person holding plastic bottles and hose

The world produces more than 400 million tons of plastic EVERY year. Plastic waste production is expected to skyrocket in the coming years, with a further increase of 50% due between 2015-2025. As many as 51 trillion micro plastic particles – 500 times more than the stars in our galaxy – litter our seas, seriously threatening marine wildlife from small turtles to blue whales.

Plastic is not the only threat to the planet, global energy related carbon emissions hit a record high in 2017. Places we call paradise will not stay like that for long if we carry on as we are.

So if these stats make you sad and you would like to be a more environmentally conscious traveller, check out these easy tips on becoming a more sustainable eco-friendly traveller.

1. Avoid plastic bottles

Starting with an easy one. Get yourself a reusable water bottle like my water.org which filters water so you can use it round the world without having to worry about getting sick or contributing to plastic pollution. Win-win!

2. Carry a reusable tote bag

ripe banana in white knitted bag

More durable than plastic bags if you’re doing some shopping. I mine from H & M.

3. Purchase swimwear made from recycled ocean plastic

person hands on assorted color plastic lid lot

My new favourite swimwear brand is Batoko. Not only is their swim suits recycled from ocean plastic, there are so many cute designs to choose from. They also a fit amazingly.  

4. Say no to plastic straws and cutlery

When eating out try and avoid single use plastic cutlery and straws. Try to get in the habit of carrying your own bamboo straw and cutlery. They don’t take up much room at all.

5. Make conscious food choices

food healthy vegetables potatoes

Try to eat local where you can. Less transport = reduced carbon footprint. Leading research suggests that reducing your meat and dairy intake single biggest way to reduce your environmental impact on the planet. Vegetarian or vegan food is often cheaper so more money to spend on fun activities and further reducing your carbon footprint.

6. Walk, bike or use public travel to get around

black steel lamp post

Less CO2 emissions and more exploration. If you’ve got time why not plan your trip using only public transport? This website shows you how. Or another option, plan a staycation where you can definitely reach you destination via public transport.

7. Get involved in a beach clean

This is becoming more and more popular, check with your hotel if they know of any planned or see if you can find any events on Facebook. Or even do your own, take a bag with you if you’re heading to the beach and pick up any rubbish while you walk. 

8. Use plastic free toiletries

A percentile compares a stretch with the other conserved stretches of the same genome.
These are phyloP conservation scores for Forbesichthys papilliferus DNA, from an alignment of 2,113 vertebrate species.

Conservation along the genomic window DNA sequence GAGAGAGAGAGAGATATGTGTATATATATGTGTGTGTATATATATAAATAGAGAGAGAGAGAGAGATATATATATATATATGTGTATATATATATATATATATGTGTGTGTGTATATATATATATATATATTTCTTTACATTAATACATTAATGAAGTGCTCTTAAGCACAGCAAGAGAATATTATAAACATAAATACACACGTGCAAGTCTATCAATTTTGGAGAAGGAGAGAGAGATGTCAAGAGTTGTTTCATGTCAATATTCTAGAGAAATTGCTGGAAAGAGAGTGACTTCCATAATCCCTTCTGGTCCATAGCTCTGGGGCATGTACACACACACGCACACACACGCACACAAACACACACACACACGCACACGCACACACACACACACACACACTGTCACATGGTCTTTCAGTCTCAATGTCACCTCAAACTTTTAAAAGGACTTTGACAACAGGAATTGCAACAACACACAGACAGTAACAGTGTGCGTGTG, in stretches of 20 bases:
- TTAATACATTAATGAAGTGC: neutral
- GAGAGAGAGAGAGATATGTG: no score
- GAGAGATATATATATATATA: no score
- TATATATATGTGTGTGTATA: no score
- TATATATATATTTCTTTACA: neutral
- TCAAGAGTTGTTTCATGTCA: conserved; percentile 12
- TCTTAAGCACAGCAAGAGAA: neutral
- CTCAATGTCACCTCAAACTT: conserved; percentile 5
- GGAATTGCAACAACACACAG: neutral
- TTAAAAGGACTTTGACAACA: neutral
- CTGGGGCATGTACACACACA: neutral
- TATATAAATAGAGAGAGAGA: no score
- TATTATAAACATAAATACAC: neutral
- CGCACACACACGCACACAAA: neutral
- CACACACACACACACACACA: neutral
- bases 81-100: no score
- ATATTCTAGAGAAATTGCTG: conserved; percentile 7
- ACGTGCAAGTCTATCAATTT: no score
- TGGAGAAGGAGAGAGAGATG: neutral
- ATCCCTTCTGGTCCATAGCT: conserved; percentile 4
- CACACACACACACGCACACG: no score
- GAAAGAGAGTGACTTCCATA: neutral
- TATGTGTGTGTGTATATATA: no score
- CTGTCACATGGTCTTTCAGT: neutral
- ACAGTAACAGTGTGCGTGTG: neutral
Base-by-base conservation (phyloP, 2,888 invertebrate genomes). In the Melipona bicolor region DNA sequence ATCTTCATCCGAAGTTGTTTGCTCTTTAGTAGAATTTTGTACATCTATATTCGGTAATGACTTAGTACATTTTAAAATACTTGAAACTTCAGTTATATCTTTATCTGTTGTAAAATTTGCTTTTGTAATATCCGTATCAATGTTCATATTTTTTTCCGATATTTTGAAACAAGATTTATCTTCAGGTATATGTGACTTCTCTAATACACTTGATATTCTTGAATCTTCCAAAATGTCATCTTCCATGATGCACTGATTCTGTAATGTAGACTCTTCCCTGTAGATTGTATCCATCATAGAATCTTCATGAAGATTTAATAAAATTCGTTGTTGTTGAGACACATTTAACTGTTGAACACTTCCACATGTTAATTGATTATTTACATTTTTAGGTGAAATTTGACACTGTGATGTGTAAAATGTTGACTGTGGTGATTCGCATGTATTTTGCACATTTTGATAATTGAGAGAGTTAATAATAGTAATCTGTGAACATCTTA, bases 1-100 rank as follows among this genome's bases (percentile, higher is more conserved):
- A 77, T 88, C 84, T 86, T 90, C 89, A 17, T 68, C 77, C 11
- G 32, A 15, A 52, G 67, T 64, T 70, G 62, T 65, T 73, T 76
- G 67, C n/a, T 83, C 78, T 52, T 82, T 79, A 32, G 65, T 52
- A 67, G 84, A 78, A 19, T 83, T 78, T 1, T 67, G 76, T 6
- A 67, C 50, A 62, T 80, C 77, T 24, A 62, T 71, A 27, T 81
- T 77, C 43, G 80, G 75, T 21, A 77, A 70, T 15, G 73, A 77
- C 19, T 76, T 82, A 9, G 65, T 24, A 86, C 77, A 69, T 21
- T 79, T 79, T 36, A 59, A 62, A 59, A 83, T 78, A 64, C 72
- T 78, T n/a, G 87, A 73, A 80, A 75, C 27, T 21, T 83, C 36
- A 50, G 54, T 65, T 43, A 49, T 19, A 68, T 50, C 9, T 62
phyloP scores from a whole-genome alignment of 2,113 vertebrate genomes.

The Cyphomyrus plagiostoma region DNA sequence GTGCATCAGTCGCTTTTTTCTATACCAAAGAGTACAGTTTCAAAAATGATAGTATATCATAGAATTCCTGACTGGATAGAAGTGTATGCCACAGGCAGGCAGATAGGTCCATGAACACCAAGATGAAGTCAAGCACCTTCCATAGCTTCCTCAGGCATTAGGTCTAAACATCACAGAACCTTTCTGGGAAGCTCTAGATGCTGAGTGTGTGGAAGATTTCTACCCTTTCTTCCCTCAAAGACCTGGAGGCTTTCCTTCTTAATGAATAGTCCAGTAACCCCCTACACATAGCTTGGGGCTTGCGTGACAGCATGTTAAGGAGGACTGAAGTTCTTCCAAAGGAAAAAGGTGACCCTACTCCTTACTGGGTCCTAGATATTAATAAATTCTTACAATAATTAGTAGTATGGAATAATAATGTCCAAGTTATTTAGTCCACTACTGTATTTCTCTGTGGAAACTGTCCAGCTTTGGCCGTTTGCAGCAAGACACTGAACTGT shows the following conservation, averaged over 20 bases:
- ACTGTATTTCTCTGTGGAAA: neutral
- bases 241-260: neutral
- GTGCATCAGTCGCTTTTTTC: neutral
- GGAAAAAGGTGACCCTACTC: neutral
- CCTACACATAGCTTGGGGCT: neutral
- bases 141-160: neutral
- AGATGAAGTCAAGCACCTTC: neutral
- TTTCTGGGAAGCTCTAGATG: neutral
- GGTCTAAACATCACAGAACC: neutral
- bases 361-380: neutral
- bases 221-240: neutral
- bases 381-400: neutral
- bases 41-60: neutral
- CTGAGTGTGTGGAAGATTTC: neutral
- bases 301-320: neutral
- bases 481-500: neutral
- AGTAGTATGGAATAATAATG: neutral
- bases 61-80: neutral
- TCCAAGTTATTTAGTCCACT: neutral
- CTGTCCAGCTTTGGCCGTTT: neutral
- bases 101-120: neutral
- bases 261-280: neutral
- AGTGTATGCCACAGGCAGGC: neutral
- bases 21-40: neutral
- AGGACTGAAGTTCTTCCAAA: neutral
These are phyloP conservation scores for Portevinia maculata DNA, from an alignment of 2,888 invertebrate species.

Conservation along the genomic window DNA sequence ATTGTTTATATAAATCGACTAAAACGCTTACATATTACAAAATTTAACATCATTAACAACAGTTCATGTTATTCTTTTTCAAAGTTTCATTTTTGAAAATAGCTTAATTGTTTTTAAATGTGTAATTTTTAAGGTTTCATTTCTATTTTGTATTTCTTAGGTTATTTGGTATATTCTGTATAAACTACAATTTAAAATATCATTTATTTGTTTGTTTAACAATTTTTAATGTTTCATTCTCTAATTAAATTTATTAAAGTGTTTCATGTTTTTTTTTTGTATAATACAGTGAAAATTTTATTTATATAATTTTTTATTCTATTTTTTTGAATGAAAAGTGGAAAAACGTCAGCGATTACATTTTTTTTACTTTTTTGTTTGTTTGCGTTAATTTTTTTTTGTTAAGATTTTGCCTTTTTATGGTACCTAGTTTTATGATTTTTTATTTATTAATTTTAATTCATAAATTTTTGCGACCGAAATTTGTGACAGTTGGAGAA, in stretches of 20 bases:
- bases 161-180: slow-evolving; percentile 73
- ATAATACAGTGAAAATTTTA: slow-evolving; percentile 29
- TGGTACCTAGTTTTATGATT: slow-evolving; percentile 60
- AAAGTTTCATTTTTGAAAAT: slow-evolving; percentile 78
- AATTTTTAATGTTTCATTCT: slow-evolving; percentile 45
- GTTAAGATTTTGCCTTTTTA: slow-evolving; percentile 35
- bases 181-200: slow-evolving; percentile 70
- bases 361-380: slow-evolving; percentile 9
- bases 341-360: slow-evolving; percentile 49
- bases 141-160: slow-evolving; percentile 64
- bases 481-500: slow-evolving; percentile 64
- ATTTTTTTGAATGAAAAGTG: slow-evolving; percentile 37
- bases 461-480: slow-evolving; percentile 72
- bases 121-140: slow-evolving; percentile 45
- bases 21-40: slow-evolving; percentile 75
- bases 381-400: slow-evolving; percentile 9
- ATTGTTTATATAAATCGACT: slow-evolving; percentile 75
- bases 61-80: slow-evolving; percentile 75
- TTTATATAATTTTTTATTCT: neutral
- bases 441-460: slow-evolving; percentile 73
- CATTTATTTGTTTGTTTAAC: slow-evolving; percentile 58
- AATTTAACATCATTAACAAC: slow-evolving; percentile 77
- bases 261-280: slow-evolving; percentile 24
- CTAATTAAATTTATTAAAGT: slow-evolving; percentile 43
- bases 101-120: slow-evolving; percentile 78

Lush do a great range of naked shampoo, conditioners and shower gels. They last up to 80 washes! There are lots of other smaller brands that can be found on Etsy, that I’m yet to try out.

9. Pick coral friendly sun screen

aquatic clear corals nature

Brands such as Stream2Sea, prevent damage to precious coral reefs.

10. Go paperless

Most airlines now allow you to use boarding passes on your phone, for all other bookings have all your correspondence for your trip in a dedicated email folder or use apps like Tripit.

body of water near green mountain

Small changes like these can and do make a huge difference, once everyone catches on. You can find out your carbon footprint here.




For an island that has a population of just over 50,000 and spanning only 22 miles long, there are many adventures to be had on this small island paradise. Situated in the Caribbean nestled between Cuba and Jamaica, Grand Cayman is known for its sunny climate and financial district. However, there’s a lot more to Grand Cayman than that.

Here are my top recommendations on what to do.

1. VISIT STARFISH POINTGrand-Cayman-Starfish

Check out Grand Cayman’s resident starfish at Starfish Point. Go on a clear day when the water has been calm to ensure the water is clear. You can drive here, park up and take a stroll along the beach where you’ll be sure to find lots of starfish.

Please remember to be very gentle if touching them and never take them out of the water!


Why not go on a jet skiing tour of the north side of the island, which will take you to the north side of the island where you can see the starfish, visit Stingray City and grab a mud slide at Kaibo. FatFish Adventures is a family run water sports company that make sure you have the best day exploring the waters via jet ski.